The Juggernaut Index is our annual ranking of NFL teams for fantasy purposes. Repeat: FOR FANTASY PURPOSES. We're interested in yards and points here. We began at No. 32, the NFL's least useful franchise (Oakland), and we're working our way toward the elite teams. These ranks are astonishingly accurate and highly collectible. Please enjoy them responsibly.
Matt Cassel(notes) was just another name on the Patriots depth chart last summer, a back-up QB who hadn't started a game since high school. He was barely clinging to a job. He hadn't thrown a TD pass since the final week of the '05-'06 season.
But entering '09, Cassel is one of the league's highest paid quarterbacks, a man with $63 million worth of job security ($28 million guaranteed). That's the NFL for you. Players can be perceived as completely expendable one year and essential the next.
We'll say this much for the Chiefs' most expensive addition: No player in the NFL demonstrated more in-season improvement in '08, despite facing extraordinary expectations. Cassel has his weaknesses -- he doesn't throw the league's best deep ball, the Steelers pressured him into four turnovers -- but it's encouraging that both Josh McDaniels (his former coordinator) and Scott Pioli (former personnel chief) pursued him aggressively during the offseason.
Also encouraging: Cassel's new head coach is Todd Haley, recently the offensive coordinator of the NFC champs, and his OC is Chan Gailey, a man who miraculously reconstructed the KC offense at mid-season. Gailey devised a spread scheme that suited the talents of third-string quarterback Tyler Thigpen(notes), and the Chiefs averaged 23.3 points per game from Weeks 8 to 16.
Of course, in the end, they were still a two-win team. And they traded away tight end Tony Gonzalez(notes), last year's leading receiver. There are issues. This season we'll learn whether Cassel's excellent year was inevitable considering the system and the surrounding players in New England, or if he is, in fact, a talent worthy of a ridiculous contract. Early drafters aren't fully committed. Cassel is the 14th quarterback taken in an average league, with a Mock Draft Central ADP of 101.8. He's almost a bargain at the current price; you're not drafting him as a starter.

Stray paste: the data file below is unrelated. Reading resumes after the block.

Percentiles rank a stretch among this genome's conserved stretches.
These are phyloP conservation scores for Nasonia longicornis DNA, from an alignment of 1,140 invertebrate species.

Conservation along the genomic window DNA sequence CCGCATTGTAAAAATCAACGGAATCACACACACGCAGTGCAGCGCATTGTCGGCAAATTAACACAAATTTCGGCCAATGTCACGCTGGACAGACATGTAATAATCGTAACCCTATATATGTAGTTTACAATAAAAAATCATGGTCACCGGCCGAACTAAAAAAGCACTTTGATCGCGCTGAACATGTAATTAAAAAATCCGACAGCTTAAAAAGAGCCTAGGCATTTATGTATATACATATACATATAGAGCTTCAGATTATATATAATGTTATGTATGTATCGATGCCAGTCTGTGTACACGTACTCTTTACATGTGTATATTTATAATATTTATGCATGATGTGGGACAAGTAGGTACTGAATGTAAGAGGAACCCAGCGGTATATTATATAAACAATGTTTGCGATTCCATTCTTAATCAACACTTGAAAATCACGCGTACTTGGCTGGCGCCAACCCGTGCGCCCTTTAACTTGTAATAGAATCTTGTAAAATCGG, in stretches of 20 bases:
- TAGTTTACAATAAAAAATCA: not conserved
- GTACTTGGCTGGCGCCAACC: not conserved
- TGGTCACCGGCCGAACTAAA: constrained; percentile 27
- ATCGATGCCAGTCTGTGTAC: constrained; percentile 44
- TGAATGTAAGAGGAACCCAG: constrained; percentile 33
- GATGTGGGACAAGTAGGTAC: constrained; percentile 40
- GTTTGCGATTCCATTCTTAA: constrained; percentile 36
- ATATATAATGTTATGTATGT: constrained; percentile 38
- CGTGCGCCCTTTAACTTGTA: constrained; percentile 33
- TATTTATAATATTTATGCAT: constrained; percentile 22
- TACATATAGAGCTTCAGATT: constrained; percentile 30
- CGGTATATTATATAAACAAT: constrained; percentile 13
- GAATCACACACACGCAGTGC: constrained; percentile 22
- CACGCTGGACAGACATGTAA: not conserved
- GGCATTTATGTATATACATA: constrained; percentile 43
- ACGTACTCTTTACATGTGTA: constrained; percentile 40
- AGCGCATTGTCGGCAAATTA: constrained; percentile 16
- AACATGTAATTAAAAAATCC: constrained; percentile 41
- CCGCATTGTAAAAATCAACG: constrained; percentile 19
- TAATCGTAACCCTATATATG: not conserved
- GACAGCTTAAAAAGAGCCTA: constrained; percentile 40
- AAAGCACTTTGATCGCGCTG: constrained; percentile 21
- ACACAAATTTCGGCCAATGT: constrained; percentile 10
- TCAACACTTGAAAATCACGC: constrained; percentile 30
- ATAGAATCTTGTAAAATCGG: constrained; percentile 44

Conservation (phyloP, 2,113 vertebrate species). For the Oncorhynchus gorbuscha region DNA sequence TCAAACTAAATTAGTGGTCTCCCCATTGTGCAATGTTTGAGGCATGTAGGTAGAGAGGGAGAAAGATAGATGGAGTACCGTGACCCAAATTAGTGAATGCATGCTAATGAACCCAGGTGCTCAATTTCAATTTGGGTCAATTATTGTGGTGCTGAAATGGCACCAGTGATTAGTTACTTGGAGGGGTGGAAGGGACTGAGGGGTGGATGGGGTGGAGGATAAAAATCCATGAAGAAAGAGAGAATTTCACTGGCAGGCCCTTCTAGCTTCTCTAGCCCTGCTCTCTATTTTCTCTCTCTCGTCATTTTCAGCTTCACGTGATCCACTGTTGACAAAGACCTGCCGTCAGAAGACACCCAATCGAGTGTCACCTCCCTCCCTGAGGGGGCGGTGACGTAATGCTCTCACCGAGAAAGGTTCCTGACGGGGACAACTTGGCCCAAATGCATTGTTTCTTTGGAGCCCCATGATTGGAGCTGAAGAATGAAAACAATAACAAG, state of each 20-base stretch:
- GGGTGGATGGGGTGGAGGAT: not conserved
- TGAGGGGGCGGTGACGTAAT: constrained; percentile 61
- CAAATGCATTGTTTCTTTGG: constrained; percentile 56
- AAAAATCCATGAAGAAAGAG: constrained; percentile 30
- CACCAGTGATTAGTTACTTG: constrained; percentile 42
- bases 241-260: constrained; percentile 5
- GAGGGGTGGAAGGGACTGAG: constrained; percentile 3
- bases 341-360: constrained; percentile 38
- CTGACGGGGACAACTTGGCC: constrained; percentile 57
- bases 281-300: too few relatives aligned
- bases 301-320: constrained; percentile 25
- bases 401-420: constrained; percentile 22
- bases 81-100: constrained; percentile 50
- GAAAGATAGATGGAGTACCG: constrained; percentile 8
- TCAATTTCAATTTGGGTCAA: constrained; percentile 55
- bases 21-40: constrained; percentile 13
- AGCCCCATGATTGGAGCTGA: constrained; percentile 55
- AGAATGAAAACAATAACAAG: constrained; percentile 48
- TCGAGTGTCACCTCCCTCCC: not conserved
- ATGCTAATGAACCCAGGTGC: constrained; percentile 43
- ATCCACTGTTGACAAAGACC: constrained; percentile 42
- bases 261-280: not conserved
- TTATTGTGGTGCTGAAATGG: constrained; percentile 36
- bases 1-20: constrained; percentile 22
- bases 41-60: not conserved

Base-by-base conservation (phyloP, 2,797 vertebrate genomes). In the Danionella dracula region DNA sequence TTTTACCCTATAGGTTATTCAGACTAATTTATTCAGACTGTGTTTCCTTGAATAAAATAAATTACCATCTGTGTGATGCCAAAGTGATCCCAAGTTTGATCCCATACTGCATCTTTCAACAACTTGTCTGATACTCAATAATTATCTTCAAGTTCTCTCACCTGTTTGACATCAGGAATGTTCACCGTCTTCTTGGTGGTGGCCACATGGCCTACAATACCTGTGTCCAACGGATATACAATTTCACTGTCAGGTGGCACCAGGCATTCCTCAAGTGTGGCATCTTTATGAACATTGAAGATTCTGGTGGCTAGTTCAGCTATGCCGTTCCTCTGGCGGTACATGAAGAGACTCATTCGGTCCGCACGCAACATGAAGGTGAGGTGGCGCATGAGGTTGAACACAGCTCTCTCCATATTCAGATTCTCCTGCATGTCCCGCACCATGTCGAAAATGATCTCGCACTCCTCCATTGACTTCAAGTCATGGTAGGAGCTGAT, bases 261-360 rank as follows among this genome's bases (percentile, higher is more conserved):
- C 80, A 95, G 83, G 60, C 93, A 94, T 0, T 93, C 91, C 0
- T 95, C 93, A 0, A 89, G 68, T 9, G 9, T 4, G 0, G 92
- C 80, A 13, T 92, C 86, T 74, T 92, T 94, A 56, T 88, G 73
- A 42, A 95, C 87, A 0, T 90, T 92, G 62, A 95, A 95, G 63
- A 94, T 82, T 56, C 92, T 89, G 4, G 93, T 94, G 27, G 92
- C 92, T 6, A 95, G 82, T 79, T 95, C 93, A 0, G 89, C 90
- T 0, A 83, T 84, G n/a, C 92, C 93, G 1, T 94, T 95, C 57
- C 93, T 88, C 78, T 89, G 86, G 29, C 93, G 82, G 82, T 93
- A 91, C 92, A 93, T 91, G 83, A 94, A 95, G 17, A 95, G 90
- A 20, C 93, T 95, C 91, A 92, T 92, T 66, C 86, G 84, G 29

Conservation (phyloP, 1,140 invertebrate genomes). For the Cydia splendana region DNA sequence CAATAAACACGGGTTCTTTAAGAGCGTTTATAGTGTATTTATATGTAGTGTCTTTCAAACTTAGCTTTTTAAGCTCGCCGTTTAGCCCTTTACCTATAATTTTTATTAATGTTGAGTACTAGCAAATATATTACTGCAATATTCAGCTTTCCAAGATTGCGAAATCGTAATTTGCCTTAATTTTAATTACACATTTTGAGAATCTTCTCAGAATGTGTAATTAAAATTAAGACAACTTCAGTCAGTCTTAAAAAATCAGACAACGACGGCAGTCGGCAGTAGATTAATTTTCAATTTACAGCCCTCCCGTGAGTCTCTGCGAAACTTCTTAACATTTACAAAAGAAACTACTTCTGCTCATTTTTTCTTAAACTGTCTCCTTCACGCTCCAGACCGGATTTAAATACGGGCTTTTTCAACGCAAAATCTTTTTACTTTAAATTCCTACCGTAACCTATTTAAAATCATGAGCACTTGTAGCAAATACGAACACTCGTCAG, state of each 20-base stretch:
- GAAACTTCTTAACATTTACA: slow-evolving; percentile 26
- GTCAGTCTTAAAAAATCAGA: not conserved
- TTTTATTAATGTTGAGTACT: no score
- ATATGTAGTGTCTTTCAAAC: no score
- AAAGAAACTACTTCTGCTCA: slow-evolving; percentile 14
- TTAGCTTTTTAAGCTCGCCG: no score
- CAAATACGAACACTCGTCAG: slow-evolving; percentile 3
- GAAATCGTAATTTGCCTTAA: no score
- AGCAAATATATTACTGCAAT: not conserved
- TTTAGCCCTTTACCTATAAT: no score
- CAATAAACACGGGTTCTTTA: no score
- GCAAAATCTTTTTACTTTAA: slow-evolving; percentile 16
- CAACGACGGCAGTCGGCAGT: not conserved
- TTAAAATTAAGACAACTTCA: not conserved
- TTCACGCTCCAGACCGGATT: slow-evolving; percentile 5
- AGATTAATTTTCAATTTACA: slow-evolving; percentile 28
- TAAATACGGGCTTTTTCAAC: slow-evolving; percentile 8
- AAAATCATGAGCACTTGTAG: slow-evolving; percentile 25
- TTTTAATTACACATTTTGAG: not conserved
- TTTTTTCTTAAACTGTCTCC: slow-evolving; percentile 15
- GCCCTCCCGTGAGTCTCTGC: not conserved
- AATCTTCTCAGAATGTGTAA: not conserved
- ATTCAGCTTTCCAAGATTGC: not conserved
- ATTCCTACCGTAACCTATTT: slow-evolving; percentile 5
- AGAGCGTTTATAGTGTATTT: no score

While Cassel won't have Moss or Welker at his disposal (or Gonzalez), the receiving corps is not untalented. Dwayne Bowe(notes) was the No. 18 fantasy scorer at wide receiver in his second season. That's impressive, but he was also the third most heavily targeted wideout (157 looks). As the Kansas City Star's Adam Teicher recently put it, "If he merely catches what he dropped last season, Bowe becomes a Pro Bowler and Cassel has his go-to guy."
Easier written than done. Offseason reports about Bowe's transition to the new system are encouraging, although reports about his weight are not. ("Dwayne’s another one who probably let himself go too far in the offseason," said coach Haley). The other Chiefs WRs on the fantasy radar are veteran ex-Bears, so you know they're of the highest quality. Mark Bradley(notes) is capable of big plays, but his next 16-game season will be his first; slot receiver Bobby Engram(notes) is two years removed from a 94-catch campaign, but he's entering his age-36 season. Brad Cottam(notes) currently tops the depth chart at tight end, but he's there to block. Don't expect Haley's system to deliver an ownable TE.
Larry Johnson(notes) has had a refreshingly quiet offseason, featuring more attendance at team activities and fewer assaults. Last year, four of LJ's 12 games were useful for fantasy purposes, and he gained 4.5 yards per carry on the season. He'll turn 30 in November, but Haley seems to think Johnson has something left to offer. This from the Star, back in May:
"He made some runs in the last practice I thought were pretty special," Haley said. "I was very encouraged by a couple of those. Those flashed at me and the coaches to where you say, ‘That was pretty good.’"
Johnson has slipped back to his '05 price (ADP 52.5, 25th RB), so you're typically taking him as a flex. As such, he's a fair value. Jamaal Charles(notes) should get third-down duty; he's smallish, but plenty fast (4.38). Check in with seventh round RB Javarris Williams(notes) during the preseason. He's not a burner (4.52), but he's solidly built (5-10, 223) and tough to bring to the turf. You'll find more Williams info than you can possibly need here, at Arrowhead Pride.
Other Chief concerns: The defense was outrageously bad last season. They allowed 27.5 points and 393.2 yards per game and finished the year with just 10 sacks, the lowest team total in NFL history. The Chiefs are transitioning to a 3-4, a scheme that neither defensive end has played. Don't expect a massive turnaround. Vets Zach Thomas(notes), Mike Vrabel(notes) and Mike Brown(notes) are solid brand names, but linebacker Derrick Johnson is the IDP of interest. ... The offensive line has a few useful pieces -- notably Branden Albert(notes), Brian Waters(notes) and Mike Goff -- and the running game averaged 4.8 YPC last season. KC's O-line is not the biggest worry. ... The Chiefs waived kicker Connor Barth(notes), apparently clearing a path for Mr. Irrelevant, Ryan Succop(notes).
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